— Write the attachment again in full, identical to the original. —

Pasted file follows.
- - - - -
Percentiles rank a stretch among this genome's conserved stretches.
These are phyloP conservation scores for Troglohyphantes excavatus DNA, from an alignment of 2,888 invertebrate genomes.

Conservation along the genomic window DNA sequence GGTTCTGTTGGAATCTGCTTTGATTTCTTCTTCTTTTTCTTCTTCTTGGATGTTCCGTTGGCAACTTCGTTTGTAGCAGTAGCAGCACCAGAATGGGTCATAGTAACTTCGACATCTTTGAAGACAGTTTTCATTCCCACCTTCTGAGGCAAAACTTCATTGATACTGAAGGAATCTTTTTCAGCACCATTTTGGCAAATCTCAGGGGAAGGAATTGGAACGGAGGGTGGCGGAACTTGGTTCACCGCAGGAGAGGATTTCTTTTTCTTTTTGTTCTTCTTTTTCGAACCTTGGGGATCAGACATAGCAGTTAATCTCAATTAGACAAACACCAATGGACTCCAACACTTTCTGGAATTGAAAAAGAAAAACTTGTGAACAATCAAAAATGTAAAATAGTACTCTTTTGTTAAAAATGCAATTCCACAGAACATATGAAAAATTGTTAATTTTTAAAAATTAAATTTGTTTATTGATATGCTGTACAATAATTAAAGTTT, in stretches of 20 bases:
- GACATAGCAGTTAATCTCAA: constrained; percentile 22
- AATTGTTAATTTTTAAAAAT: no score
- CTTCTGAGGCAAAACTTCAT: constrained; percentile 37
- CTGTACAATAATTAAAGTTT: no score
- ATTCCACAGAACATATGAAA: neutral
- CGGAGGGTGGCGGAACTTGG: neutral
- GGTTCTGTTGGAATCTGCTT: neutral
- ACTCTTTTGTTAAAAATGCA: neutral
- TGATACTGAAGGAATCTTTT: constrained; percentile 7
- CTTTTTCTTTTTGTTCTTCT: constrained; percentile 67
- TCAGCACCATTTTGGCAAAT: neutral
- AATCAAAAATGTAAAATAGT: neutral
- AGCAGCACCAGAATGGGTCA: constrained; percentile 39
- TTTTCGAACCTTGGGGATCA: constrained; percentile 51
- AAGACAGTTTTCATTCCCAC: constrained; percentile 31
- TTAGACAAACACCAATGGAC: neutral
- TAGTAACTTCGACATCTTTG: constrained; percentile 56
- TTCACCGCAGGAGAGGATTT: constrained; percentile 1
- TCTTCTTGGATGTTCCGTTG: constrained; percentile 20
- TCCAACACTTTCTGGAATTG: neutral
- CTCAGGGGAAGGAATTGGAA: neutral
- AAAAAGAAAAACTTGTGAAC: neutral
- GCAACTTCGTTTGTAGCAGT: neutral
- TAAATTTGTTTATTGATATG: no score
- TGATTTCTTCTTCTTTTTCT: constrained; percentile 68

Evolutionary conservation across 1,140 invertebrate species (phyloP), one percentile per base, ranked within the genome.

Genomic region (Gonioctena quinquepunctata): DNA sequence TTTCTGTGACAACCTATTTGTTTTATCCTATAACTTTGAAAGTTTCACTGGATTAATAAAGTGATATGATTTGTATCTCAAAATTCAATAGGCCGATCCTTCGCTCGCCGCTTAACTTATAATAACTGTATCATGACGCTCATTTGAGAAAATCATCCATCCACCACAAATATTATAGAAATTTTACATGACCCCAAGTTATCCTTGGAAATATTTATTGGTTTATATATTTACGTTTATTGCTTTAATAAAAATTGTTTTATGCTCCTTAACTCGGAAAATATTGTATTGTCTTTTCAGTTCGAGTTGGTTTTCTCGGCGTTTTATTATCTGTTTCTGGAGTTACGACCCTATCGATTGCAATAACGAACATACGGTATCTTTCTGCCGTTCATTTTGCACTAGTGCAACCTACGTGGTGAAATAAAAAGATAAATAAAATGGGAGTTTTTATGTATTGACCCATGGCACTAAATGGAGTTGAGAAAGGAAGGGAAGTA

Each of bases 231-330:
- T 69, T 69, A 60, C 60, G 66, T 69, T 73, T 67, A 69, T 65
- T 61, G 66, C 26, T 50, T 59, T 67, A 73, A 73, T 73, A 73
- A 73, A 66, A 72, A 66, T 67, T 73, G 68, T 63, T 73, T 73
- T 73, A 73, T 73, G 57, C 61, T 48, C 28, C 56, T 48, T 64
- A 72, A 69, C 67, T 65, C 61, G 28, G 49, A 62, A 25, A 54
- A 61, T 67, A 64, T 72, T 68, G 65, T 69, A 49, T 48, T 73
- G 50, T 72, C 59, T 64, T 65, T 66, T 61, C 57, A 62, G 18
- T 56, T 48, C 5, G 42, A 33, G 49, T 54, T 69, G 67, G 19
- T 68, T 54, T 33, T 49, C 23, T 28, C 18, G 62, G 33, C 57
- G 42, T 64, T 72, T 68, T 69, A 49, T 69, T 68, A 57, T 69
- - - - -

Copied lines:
Percentiles rank a stretch among this genome's conserved stretches.
These are phyloP conservation scores for Troglohyphantes excavatus DNA, from an alignment of 2,888 invertebrate genomes.

Conservation along the genomic window DNA sequence GGTTCTGTTGGAATCTGCTTTGATTTCTTCTTCTTTTTCTTCTTCTTGGATGTTCCGTTGGCAACTTCGTTTGTAGCAGTAGCAGCACCAGAATGGGTCATAGTAACTTCGACATCTTTGAAGACAGTTTTCATTCCCACCTTCTGAGGCAAAACTTCATTGATACTGAAGGAATCTTTTTCAGCACCATTTTGGCAAATCTCAGGGGAAGGAATTGGAACGGAGGGTGGCGGAACTTGGTTCACCGCAGGAGAGGATTTCTTTTTCTTTTTGTTCTTCTTTTTCGAACCTTGGGGATCAGACATAGCAGTTAATCTCAATTAGACAAACACCAATGGACTCCAACACTTTCTGGAATTGAAAAAGAAAAACTTGTGAACAATCAAAAATGTAAAATAGTACTCTTTTGTTAAAAATGCAATTCCACAGAACATATGAAAAATTGTTAATTTTTAAAAATTAAATTTGTTTATTGATATGCTGTACAATAATTAAAGTTT, in stretches of 20 bases:
- GACATAGCAGTTAATCTCAA: constrained; percentile 22
- AATTGTTAATTTTTAAAAAT: no score
- CTTCTGAGGCAAAACTTCAT: constrained; percentile 37
- CTGTACAATAATTAAAGTTT: no score
- ATTCCACAGAACATATGAAA: neutral
- CGGAGGGTGGCGGAACTTGG: neutral
- GGTTCTGTTGGAATCTGCTT: neutral
- ACTCTTTTGTTAAAAATGCA: neutral
- TGATACTGAAGGAATCTTTT: constrained; percentile 7
- CTTTTTCTTTTTGTTCTTCT: constrained; percentile 67
- TCAGCACCATTTTGGCAAAT: neutral
- AATCAAAAATGTAAAATAGT: neutral
- AGCAGCACCAGAATGGGTCA: constrained; percentile 39
- TTTTCGAACCTTGGGGATCA: constrained; percentile 51
- AAGACAGTTTTCATTCCCAC: constrained; percentile 31
- TTAGACAAACACCAATGGAC: neutral
- TAGTAACTTCGACATCTTTG: constrained; percentile 56
- TTCACCGCAGGAGAGGATTT: constrained; percentile 1
- TCTTCTTGGATGTTCCGTTG: constrained; percentile 20
- TCCAACACTTTCTGGAATTG: neutral
- CTCAGGGGAAGGAATTGGAA: neutral
- AAAAAGAAAAACTTGTGAAC: neutral
- GCAACTTCGTTTGTAGCAGT: neutral
- TAAATTTGTTTATTGATATG: no score
- TGATTTCTTCTTCTTTTTCT: constrained; percentile 68

Evolutionary conservation across 1,140 invertebrate species (phyloP), one percentile per base, ranked within the genome.

Genomic region (Gonioctena quinquepunctata): DNA sequence TTTCTGTGACAACCTATTTGTTTTATCCTATAACTTTGAAAGTTTCACTGGATTAATAAAGTGATATGATTTGTATCTCAAAATTCAATAGGCCGATCCTTCGCTCGCCGCTTAACTTATAATAACTGTATCATGACGCTCATTTGAGAAAATCATCCATCCACCACAAATATTATAGAAATTTTACATGACCCCAAGTTATCCTTGGAAATATTTATTGGTTTATATATTTACGTTTATTGCTTTAATAAAAATTGTTTTATGCTCCTTAACTCGGAAAATATTGTATTGTCTTTTCAGTTCGAGTTGGTTTTCTCGGCGTTTTATTATCTGTTTCTGGAGTTACGACCCTATCGATTGCAATAACGAACATACGGTATCTTTCTGCCGTTCATTTTGCACTAGTGCAACCTACGTGGTGAAATAAAAAGATAAATAAAATGGGAGTTTTTATGTATTGACCCATGGCACTAAATGGAGTTGAGAAAGGAAGGGAAGTA

Each of bases 231-330:
- T 69, T 69, A 60, C 60, G 66, T 69, T 73, T 67, A 69, T 65
- T 61, G 66, C 26, T 50, T 59, T 67, A 73, A 73, T 73, A 73
- A 73, A 66, A 72, A 66, T 67, T 73, G 68, T 63, T 73, T 73
- T 73, A 73, T 73, G 57, C 61, T 48, C 28, C 56, T 48, T 64
- A 72, A 69, C 67, T 65, C 61, G 28, G 49, A 62, A 25, A 54
- A 61, T 67, A 64, T 72, T 68, G 65, T 69, A 49, T 48, T 73
- G 50, T 72, C 59, T 64, T 65, T 66, T 61, C 57, A 62, G 18
- T 56, T 48, C 5, G 42, A 33, G 49, T 54, T 69, G 67, G 19
- T 68, T 54, T 33, T 49, C 23, T 28, C 18, G 62, G 33, C 57
- G 42, T 64, T 72, T 68, T 69, A 49, T 69, T 68, A 57, T 69